Taking the Pain Out of Getting Lost
Picture this: You're on your way to a sales demonstration, service call or an executive meeting, when you suddenly realize you've taken a wrong turn somewhere. As the clock ticks and your body heat rises, you're forced to spend 20 minutes asking directions from locals at a gas station, and 20 minutes backtracking to where you're supposed to be. There's nothing unfamiliar about this scenario but will it ever be unavoidable?
Enter Airbiquity and Televigation. The two companies recently demonstrated their new GPS-enabled, voice-activated, location-driven application for wireless users. The product is in beta testing mode and is expected to launch in the second quarter of 2001. According to Mark Musick, director of product management for Airbiquity, location capability is delivered via Airbiquity's GPS accessory, which is embedded in some wireless phone batteries. The technology is currently available in Nokia phones and the two companies are in negotiations with other manufacturers, including Motorola and starTac. Owners of older phones can purchase new batteries that are GPS-enabled.
H. P. Jin, president and CEO of Televigation, says that the new technology enables users to access turn-by-turn driving directions based on their actual location. The computer-generated voice announces upcoming turns well in advance and reminds the driver to turn just as he or she gets to the street. If the driver misses a turn, the application automatically calculates a new route to the destination. "It has the same capability as GPS, and since it is your mobile phone, it is with you all the time already," he explains. "Because the system is online, we can include traffic updates in the directions.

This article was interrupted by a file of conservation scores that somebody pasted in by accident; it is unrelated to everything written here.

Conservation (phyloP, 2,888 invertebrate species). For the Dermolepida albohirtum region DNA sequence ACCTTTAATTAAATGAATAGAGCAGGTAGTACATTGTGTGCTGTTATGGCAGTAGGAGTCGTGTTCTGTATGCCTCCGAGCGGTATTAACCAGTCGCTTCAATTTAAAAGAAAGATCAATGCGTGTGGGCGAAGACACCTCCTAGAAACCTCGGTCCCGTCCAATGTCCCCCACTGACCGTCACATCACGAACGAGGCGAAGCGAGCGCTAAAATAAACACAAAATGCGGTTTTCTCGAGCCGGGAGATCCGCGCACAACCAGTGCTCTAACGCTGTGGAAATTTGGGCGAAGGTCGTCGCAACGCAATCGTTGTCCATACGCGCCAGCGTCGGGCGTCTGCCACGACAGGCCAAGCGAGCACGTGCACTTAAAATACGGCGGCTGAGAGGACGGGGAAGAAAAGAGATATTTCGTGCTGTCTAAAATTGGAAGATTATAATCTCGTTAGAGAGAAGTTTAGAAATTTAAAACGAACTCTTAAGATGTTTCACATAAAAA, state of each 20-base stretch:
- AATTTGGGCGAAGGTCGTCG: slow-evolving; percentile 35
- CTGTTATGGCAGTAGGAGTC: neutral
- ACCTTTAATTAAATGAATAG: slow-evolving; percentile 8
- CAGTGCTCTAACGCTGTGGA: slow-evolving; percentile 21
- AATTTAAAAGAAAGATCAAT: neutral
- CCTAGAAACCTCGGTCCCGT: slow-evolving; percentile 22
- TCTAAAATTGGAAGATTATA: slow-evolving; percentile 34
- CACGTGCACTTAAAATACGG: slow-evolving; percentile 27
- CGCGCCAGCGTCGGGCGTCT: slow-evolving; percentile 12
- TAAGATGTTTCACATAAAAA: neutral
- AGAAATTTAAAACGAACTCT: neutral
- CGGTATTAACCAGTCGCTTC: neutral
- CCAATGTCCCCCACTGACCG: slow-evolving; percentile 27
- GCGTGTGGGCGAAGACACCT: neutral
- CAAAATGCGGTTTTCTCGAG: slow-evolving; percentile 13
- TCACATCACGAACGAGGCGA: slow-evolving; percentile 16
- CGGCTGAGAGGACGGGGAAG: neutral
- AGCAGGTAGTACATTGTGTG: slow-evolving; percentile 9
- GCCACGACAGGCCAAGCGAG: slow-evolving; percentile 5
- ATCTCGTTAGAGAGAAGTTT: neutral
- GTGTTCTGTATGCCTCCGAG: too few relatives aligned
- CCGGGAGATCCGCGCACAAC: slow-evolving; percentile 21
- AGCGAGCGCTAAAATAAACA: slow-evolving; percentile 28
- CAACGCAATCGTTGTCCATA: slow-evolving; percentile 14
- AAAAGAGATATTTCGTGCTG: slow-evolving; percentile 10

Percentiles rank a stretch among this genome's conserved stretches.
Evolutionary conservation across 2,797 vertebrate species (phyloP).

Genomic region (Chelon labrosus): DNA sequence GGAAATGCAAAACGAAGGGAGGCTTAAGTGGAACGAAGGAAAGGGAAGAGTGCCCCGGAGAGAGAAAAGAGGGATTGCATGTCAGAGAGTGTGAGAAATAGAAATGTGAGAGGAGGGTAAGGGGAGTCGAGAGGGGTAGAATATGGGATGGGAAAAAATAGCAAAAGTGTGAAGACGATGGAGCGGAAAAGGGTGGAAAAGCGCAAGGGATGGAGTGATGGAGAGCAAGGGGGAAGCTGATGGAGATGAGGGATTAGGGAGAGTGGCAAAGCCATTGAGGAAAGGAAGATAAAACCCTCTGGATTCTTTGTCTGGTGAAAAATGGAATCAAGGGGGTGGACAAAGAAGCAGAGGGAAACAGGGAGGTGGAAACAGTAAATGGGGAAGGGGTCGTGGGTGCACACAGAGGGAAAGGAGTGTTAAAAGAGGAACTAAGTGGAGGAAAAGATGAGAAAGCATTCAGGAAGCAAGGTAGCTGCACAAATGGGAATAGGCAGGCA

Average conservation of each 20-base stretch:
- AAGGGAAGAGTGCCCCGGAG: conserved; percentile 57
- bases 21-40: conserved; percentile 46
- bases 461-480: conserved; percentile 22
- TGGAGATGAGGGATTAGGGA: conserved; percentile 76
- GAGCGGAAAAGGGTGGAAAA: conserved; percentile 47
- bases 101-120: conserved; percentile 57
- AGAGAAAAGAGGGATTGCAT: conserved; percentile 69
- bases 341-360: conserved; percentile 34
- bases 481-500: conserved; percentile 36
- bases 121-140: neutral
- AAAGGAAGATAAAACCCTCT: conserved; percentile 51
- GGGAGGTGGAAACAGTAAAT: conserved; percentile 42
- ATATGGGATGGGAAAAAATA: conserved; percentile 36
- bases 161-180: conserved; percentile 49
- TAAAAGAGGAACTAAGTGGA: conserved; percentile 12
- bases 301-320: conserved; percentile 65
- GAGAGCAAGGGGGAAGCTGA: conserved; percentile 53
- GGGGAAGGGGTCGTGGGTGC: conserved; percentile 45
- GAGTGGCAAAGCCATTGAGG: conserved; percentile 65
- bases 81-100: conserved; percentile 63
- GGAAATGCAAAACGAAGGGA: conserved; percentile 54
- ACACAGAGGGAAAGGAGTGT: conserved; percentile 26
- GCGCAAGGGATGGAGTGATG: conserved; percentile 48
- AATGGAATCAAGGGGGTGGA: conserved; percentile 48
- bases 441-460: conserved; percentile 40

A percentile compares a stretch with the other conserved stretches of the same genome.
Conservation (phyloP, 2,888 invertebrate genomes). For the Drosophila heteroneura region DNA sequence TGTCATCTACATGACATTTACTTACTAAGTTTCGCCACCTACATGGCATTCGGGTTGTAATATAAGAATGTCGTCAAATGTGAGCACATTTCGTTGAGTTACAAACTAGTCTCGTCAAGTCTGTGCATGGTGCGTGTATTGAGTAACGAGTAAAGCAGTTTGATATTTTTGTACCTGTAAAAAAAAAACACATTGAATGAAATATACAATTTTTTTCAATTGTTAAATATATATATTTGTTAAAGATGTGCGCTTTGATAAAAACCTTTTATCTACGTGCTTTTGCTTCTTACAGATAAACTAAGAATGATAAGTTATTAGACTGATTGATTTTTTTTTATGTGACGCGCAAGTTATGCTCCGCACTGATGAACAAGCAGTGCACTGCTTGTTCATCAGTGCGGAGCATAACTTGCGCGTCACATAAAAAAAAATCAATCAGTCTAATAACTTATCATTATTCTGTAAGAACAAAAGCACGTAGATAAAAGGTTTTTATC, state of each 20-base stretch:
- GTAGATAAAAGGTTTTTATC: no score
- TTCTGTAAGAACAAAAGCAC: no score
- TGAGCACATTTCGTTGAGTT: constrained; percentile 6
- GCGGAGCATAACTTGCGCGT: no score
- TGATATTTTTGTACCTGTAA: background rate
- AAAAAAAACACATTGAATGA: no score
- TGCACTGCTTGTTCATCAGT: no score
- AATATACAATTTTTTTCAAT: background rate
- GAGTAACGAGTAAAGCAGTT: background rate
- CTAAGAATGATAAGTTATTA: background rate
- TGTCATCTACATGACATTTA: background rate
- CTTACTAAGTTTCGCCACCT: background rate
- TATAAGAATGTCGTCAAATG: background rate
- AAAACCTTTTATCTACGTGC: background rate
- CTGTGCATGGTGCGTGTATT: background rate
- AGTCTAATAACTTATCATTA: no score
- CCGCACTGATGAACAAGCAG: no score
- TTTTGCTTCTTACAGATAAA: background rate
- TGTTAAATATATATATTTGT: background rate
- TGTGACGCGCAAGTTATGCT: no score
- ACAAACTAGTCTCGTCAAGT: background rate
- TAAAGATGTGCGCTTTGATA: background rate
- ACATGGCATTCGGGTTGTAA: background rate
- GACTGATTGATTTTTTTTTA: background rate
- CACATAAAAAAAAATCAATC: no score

"The best thing is, it is all voice-activated. The driver does not have to punch in numbers or codes, he or she can just say what information is needed. If the driver has a headset, then the entire process is hands-free."
The application is also useful for mobile workers who know the city but who still need help finding the best route. "A mobile field force travels to a lot of points," says Jin. "We can optimize the routes, telling them if Point 'A' to Point 'B' to Point 'C' is the best or if the driver should call on the stops in a different order based on traffic conditions. It is dynamic, not static."
Drivers also can receive verbal instructions to nearby businesses, including gas stations, restaurants and ATMs. Airbiquity has agreements with AAA to provide a GPS-enabled battery pack to Auto Club members, says Musick. "When the user calls AAA from the handset, the call taker at AAA can summon roadside assistance, if needed, or provide nearby points of interest."